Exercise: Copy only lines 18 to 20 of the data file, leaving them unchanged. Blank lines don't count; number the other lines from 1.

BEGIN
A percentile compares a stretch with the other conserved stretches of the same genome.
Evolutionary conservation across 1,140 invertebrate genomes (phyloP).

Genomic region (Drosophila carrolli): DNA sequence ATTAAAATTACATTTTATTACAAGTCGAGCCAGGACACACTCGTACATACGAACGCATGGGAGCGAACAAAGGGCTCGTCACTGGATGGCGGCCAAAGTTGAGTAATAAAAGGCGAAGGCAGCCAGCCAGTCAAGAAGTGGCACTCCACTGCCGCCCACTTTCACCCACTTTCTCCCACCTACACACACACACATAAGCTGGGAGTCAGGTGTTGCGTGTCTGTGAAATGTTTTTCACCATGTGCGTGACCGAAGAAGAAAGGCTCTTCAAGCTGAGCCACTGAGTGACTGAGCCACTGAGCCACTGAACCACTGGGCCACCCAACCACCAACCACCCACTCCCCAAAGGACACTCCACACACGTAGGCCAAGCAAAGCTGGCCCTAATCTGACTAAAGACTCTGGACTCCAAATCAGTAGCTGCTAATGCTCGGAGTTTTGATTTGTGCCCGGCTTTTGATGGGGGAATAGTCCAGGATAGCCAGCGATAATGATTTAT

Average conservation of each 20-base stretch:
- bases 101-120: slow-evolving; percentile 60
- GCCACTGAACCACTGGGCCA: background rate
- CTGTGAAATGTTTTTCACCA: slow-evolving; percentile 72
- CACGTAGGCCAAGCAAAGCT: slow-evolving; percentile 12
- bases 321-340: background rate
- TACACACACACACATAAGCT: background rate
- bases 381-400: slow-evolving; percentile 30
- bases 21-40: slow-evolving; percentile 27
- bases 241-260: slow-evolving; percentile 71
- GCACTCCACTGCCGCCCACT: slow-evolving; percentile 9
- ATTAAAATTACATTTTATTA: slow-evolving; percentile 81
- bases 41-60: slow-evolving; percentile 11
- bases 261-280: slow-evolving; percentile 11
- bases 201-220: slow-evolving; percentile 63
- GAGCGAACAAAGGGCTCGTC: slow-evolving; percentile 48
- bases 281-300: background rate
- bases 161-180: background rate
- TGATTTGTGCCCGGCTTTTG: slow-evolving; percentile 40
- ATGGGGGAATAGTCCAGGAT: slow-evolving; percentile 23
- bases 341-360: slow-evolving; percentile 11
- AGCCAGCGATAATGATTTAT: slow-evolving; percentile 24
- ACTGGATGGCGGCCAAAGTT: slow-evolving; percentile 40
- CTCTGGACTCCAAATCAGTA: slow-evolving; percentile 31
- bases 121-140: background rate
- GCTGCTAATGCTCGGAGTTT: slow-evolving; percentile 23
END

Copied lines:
- bases 201-220: slow-evolving; percentile 63
- GAGCGAACAAAGGGCTCGTC: slow-evolving; percentile 48
- bases 281-300: background rate